The payment analysis shows that PNG is doing better if it is partially compliant than with full compliance with the status quo (Table 2). In particular, PNG`s estimated revenue from partial compliance access fees is approximately $76 million, compared to $93 million for full compliance (see Table 2, Columns C and B). However, PNG receives approximately $68 million in partial compliance with third-party transfers, so the current payment from PNG under the status quo is approximately $144 million. Our results indicate that Kiribati is doing better if the VDS is fully respected than partially. Based on available data, Kiribati currently earns about $50 million, with partial compliance, compared to $67 million if VDS rules are strictly enforced (Table 2). Like PNG, Kiribati bears the largest loss of revenue for deep-sea fishing, as they account for their share of efforts on the high seas. However, an additional $16 million in third-party transfers increases the total partial compliance distribution to $66 million. These calculations show that the lack of $1 million in partial compliance with Kiribati should prompt support full VDS compliance. Based on this agreement, the same states achieved sales of $500 million in 2019. Our analysis shows the challenges of full VDS compliance in ANP countries in the presence of parasitism incentives.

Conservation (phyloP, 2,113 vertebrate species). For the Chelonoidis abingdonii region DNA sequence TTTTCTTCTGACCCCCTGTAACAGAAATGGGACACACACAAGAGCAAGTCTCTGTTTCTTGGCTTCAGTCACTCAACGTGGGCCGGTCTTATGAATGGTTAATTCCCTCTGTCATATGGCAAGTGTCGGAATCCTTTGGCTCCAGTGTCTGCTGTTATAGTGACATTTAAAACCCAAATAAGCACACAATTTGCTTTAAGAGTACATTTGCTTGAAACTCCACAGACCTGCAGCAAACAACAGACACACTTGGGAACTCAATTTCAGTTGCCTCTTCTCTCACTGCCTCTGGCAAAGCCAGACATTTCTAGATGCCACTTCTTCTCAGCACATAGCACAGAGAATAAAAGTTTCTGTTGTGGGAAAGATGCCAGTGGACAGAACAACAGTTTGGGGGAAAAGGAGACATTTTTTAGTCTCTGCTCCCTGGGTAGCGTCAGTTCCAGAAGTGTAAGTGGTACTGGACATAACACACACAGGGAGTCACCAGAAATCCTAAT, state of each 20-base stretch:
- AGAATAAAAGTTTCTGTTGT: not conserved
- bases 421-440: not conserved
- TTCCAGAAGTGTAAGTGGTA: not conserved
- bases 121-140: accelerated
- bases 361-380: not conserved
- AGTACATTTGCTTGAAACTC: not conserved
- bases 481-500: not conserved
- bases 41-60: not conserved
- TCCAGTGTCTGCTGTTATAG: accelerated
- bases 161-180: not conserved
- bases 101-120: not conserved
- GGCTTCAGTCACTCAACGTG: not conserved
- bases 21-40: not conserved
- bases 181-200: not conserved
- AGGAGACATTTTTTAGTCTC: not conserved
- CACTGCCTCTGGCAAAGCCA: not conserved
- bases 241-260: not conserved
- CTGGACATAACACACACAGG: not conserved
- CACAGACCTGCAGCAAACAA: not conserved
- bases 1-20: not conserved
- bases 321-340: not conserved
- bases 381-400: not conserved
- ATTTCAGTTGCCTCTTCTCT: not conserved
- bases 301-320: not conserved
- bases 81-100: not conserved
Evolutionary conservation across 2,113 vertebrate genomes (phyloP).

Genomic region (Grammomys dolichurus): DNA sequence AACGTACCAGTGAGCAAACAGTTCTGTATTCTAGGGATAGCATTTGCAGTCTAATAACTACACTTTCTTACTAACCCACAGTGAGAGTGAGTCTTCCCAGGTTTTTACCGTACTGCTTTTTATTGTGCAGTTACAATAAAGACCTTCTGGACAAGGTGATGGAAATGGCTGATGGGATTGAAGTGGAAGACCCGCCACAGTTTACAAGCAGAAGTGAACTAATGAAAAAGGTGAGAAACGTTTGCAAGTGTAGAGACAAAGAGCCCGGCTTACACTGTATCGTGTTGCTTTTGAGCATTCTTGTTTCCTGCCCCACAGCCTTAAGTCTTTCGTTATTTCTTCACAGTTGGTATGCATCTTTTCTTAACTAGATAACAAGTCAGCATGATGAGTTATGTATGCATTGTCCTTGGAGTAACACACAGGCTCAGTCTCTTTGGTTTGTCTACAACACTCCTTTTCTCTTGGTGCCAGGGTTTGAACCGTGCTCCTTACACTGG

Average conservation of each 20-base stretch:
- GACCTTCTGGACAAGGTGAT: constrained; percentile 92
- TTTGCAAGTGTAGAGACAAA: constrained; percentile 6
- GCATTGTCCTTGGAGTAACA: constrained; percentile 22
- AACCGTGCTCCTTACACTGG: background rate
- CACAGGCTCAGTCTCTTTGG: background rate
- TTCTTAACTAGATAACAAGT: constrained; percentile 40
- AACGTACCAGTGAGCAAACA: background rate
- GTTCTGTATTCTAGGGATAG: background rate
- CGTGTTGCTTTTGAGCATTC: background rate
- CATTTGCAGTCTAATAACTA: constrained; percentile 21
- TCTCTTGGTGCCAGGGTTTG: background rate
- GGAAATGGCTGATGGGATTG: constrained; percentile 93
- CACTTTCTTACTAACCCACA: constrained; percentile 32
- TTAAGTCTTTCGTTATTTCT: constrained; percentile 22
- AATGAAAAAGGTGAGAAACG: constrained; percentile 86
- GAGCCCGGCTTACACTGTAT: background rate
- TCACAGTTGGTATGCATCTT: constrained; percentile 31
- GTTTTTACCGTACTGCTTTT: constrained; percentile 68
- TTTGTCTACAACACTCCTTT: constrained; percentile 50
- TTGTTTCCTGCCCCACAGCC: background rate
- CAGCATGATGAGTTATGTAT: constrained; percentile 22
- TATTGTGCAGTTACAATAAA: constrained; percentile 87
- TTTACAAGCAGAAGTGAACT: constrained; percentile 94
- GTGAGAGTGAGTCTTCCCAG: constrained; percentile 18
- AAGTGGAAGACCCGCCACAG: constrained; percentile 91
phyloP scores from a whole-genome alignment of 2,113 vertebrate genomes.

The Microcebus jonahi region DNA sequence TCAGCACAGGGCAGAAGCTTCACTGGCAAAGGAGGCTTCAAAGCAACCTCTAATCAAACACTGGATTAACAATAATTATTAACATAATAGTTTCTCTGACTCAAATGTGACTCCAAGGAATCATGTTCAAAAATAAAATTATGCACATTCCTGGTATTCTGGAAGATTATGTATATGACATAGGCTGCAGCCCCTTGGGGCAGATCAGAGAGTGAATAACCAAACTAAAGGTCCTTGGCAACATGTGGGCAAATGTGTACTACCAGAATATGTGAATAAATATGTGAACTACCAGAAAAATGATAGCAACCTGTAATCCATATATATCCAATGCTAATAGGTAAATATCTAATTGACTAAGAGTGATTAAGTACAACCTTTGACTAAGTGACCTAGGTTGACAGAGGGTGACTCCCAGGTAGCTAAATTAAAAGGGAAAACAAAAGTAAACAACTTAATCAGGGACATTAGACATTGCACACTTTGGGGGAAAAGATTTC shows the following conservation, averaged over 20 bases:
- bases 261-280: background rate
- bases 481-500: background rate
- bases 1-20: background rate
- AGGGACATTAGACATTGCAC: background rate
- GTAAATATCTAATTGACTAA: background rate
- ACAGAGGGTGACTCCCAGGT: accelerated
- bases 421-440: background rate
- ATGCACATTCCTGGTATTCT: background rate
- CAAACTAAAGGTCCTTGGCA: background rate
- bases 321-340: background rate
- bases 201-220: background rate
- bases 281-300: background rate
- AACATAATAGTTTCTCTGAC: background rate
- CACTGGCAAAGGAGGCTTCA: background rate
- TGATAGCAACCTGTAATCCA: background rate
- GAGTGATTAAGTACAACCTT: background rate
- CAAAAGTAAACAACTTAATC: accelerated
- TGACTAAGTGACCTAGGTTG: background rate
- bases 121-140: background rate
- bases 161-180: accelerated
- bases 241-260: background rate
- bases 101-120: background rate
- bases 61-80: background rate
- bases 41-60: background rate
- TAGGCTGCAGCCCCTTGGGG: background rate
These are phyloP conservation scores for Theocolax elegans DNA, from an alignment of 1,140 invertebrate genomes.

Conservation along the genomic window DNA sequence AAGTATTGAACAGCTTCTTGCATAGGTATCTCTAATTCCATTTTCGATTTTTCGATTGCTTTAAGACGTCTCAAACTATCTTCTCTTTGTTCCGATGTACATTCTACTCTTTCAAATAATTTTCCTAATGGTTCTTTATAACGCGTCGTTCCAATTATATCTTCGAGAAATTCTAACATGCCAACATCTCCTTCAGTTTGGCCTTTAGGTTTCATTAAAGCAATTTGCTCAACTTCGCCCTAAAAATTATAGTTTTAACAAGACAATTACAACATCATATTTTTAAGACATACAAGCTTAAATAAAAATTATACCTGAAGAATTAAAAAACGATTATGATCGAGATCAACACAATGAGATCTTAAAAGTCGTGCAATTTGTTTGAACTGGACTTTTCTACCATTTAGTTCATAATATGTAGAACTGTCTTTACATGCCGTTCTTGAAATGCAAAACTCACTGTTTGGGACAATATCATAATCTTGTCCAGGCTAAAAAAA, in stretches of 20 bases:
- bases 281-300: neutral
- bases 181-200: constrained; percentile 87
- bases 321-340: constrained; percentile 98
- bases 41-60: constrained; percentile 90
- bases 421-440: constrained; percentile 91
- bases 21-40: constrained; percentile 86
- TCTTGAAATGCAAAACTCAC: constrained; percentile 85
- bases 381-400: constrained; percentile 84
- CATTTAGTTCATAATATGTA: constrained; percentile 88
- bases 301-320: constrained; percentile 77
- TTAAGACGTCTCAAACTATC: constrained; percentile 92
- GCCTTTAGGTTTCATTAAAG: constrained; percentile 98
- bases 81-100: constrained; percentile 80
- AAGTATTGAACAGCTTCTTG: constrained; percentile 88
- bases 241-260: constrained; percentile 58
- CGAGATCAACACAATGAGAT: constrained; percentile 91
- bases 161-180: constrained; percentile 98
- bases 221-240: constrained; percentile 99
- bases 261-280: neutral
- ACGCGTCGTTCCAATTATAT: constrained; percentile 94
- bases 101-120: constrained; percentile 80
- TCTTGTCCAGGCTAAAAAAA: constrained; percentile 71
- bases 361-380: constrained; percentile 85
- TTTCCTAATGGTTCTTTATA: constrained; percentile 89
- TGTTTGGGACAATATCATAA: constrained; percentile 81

We provide information on how to maintain the stability of the ANP as a “new fishing subregs” next to the larger WCPFC. Our empirical application supports the idea that players are better off in the long term by working fully together (Kronbak and Lindroos 2006; Bailey et al. 2013), but full cooperation only seems beneficial if there are no incentives for parasitists arising from (already) existing access agreements. Therefore, in the short term, incomplete compliance appears to be the most rational option. The results also indicate that full participation is not always stable (Wangler et al. 2013). In support of the finus and the mouse (2008), we show that coalition stability can be improved if partial compliance with the VDS is tolerated by coalition members. This is what we call “pragmatic tolerance.” We note that a stable coalition will be maintained as long as members` allowances improve slightly beyond distribution outside of parasitism distributions. He pointed out that the trade in fishing days between ANP members and the pooling of days to allow fishing vessels access to several areas, which increases the selling value of the fishing day, all work.
In order to continue to understand the role of third-party transfers in stabilizing the Nauru agreement with partial respect, we are now focusing on PNG and Kiribati. Both countries are essential to the implementation of the VDS, as they account for the largest share of the fishing effort and catches within the ANPs. As dominant players, they also play the most important role for the overall stability of the VDS and, therefore, for the success of the new fisheries regionalism. They are also particularly interesting for our analysis, as kiribati and PNG both have, based on 2014 data, the highest number of non-fishing days with 4593 and 1074 days respectively (see Table 1). In addition, both countries are firmly involved in existing access and trade agreements, particularly with the European Union. We now give a more detailed overview of the influence of the two countries on the stability of the VDS. See additional table 2 for transfers of third-party calculations and supplementary tables 2.1 to 2.4 for raw and secondary data used for calculations.